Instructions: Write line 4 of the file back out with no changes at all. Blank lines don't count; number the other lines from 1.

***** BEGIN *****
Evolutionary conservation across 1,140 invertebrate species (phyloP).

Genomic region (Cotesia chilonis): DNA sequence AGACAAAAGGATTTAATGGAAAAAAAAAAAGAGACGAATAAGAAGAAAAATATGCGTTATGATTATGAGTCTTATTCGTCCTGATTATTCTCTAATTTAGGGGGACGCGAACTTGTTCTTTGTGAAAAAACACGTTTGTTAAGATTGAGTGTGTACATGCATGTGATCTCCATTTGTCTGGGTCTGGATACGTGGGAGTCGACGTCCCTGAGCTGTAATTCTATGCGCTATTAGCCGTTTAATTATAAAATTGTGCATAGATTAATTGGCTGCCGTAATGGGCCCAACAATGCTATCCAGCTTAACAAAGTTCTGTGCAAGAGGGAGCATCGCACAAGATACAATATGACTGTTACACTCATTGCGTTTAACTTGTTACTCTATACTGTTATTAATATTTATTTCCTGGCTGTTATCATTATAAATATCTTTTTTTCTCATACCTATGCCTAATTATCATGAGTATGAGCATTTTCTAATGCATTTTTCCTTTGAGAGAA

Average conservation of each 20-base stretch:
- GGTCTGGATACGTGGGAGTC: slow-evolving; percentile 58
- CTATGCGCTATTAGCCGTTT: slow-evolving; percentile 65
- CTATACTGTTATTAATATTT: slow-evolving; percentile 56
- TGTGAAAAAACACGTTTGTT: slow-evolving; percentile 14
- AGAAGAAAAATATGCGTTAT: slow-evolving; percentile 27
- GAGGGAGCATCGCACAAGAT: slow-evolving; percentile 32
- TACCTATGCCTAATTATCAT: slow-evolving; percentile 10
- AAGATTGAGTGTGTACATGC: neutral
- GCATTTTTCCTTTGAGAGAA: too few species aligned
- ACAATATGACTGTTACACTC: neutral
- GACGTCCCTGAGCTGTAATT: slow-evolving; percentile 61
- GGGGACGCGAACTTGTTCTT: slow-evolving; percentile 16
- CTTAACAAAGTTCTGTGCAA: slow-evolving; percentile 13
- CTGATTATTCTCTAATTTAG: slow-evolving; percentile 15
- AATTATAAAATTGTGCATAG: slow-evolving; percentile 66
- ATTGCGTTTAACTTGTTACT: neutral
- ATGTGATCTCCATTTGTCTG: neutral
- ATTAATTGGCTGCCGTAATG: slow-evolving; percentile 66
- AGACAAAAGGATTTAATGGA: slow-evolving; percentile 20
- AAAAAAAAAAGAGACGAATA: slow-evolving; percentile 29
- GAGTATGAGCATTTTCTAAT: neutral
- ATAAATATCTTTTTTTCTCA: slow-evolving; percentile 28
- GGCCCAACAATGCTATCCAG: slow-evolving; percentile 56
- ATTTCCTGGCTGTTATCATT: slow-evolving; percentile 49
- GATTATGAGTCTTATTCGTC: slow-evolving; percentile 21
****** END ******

- GGTCTGGATACGTGGGAGTC: slow-evolving; percentile 58